Tkinter Tricks: Using Complex Numbers to Rotate Canvas Items
Python’s complex number type can be used to represent coordinates in a 2-dimensional graphics system. Simply store the X coordinate as the real part, and the Y coordinate as the imaginary part.
Complex numbers provide a compact way of storing 2D coordinates, but they also make it really easy to manipulate coordinate values. For example, to translate a coordinate, just add the offset (represented as complex number). And to rotate a coordinate, all you have to do is to multiply the coordinate with a complex number representing the angle.
First, you need a complex number that represents the angle. If you have the angle, you can use the cmath.exp function:
import cmath, math cangle = cmath.exp(angle*1j) # angle in radians
Alternatively, if you have two deltas (dx, dy), you can calculate the complex angle directly from the deltas:
cangle = complex(dx, dy) cangle = cangle / abs(cangle)
(the cangle complex value can be seen as a unit vector, with one end at (0, 0)).
To rotate a coordinate around (0, 0), convert the coordinate to a complex number, and multiply it with the complex angle:
for x, y in coordinates: v = cangle * complex(x, y) print v.real, v.imag
To rotate around an arbitrary point, create a complex number corresponding to that point, subtract that number before you multiply with the angle, and add it back afterwards:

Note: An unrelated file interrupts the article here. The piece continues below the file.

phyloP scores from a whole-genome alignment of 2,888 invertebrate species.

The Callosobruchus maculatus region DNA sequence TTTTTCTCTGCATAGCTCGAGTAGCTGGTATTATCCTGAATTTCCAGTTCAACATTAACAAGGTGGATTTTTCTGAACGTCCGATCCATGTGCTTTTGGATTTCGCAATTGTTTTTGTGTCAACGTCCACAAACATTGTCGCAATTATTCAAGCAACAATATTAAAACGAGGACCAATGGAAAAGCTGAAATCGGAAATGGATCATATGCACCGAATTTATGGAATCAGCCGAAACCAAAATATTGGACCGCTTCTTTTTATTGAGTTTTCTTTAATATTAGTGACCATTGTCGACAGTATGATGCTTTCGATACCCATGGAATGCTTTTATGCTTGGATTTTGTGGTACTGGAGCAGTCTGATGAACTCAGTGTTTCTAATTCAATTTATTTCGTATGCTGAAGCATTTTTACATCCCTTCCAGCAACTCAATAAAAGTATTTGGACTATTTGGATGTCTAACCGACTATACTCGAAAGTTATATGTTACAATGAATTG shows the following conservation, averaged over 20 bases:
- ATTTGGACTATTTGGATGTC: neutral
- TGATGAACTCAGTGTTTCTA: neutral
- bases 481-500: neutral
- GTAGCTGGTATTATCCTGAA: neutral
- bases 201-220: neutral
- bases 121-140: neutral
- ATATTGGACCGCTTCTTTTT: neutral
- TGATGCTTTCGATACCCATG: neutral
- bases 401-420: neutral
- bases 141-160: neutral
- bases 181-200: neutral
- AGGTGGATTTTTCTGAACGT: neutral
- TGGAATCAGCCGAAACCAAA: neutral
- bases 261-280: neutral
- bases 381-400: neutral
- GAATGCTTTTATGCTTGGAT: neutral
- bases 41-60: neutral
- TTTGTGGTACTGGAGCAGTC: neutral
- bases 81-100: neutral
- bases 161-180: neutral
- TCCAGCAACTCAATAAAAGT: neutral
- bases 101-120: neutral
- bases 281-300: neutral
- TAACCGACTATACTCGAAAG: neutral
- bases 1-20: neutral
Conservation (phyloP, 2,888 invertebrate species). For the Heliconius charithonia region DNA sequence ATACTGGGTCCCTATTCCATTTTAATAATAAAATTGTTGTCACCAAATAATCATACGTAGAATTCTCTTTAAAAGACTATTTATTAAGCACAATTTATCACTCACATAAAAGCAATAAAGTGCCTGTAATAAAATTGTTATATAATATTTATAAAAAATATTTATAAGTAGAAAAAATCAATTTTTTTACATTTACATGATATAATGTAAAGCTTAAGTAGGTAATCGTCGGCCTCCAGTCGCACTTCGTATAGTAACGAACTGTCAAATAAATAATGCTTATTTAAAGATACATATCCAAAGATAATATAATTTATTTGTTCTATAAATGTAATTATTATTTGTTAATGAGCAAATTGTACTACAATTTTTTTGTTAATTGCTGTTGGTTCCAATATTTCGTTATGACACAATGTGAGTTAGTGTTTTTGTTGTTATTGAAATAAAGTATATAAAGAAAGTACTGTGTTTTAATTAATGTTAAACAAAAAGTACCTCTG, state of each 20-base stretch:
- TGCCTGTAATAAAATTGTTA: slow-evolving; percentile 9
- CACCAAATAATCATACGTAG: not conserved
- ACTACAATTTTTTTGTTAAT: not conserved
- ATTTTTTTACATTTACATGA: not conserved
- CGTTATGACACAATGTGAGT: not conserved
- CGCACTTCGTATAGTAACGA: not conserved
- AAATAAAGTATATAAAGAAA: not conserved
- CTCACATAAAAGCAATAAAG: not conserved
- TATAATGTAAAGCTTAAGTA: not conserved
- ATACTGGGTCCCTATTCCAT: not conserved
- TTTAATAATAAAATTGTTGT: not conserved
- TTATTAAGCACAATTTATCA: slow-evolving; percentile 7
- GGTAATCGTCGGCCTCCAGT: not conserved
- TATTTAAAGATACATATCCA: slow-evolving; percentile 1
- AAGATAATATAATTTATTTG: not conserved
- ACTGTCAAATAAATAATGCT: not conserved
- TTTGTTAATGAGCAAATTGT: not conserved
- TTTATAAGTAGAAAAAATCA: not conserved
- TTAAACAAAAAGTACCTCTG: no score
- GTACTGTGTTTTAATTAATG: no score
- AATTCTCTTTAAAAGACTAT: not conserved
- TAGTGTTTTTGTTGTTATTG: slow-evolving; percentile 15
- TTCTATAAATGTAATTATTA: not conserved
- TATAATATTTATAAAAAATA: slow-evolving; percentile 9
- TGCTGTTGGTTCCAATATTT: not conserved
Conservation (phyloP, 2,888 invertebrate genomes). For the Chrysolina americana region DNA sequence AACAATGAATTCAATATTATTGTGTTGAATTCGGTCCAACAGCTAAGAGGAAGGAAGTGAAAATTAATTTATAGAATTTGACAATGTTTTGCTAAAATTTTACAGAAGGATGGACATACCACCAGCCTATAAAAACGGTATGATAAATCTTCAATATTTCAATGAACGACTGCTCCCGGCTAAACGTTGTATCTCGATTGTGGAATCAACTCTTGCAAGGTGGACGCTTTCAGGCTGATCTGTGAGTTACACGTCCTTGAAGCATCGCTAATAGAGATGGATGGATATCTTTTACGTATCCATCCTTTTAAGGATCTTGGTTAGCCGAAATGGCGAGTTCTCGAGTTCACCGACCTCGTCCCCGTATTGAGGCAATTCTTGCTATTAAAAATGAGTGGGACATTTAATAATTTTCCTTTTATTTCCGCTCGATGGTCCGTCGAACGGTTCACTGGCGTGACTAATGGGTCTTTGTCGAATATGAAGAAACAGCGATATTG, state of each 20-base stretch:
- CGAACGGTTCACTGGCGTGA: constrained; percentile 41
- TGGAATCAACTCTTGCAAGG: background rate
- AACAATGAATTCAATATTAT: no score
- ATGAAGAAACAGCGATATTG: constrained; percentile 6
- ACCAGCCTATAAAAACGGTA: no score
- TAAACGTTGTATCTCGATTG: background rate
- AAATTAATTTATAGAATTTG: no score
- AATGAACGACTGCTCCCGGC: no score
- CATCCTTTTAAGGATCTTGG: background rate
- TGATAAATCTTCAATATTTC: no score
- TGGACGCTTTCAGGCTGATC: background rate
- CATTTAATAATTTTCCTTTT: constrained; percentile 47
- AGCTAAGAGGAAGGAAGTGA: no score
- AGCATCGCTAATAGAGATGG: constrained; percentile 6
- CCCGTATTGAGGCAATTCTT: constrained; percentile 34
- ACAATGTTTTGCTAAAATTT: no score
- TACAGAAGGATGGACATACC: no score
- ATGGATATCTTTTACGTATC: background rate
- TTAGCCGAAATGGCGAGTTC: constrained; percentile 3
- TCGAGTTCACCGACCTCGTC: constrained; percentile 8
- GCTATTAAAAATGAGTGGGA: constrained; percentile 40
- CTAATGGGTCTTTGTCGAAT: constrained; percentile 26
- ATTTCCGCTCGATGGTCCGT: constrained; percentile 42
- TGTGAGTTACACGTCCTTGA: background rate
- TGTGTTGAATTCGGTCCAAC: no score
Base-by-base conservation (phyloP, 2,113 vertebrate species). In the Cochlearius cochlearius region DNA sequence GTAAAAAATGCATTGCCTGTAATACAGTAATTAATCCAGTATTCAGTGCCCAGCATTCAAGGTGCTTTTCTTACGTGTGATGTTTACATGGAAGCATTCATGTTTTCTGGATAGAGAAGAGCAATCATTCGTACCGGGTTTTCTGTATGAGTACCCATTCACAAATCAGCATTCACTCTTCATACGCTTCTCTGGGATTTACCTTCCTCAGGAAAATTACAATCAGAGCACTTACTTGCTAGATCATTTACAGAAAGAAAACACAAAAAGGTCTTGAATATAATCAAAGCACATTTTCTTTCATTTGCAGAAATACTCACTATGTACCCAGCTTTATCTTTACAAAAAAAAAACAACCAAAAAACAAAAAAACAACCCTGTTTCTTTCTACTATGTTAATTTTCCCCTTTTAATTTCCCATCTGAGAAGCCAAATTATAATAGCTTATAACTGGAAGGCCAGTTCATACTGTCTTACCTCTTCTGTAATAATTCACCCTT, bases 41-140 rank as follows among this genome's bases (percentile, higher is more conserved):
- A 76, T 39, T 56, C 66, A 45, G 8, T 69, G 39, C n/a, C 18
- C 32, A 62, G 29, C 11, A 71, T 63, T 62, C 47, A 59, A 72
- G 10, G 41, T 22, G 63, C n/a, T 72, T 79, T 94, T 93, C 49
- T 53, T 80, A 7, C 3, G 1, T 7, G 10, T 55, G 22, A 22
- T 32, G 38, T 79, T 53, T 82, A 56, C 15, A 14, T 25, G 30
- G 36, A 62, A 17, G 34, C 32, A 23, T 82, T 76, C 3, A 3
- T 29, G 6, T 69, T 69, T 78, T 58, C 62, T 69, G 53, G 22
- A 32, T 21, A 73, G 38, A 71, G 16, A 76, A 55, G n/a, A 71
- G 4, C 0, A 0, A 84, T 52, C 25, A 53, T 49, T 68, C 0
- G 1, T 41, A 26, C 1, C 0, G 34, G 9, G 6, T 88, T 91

center = complex(xoffset, yoffset) for x, y in coordinates: v = cangle * (complex(x, y) - center) + center print v.real, v.imag
The following Tkinter example allows the user to use the mouse to rotate an item around a given center point.
from Tkinter import * import math c = Canvas(width=200, height=200) c.pack() # a square xy = [(50, 50), (150, 50), (150, 150), (50, 150)] polygon_item = c.create_polygon(xy) center = 100, 100 def getangle(event): dx = c.canvasx(event.x) - center dy = c.canvasy(event.y) - center try: return complex(dx, dy) / abs(complex(dx, dy)) except ZeroDivisionError: return 0.0 # cannot determine angle def press(event): # calculate angle at start point global start start = getangle(event) def motion(event): # calculate current angle relative to initial angle global start angle = getangle(event) / start offset = complex(center, center) newxy =  for x, y in xy: v = angle * (complex(x, y) - offset) + offset newxy.append(v.real) newxy.append(v.imag) c.coords(polygon_item, *newxy) c.bind("<Button-1>", press) c.bind("<B1-Motion>", motion) mainloop()
Note that for the Tkinter canvas, this only works properly for lines and polygons (all other items are always aligned with the canvas coordinate system). To rotate a rectangle, for example, you must first convert it to a polygon.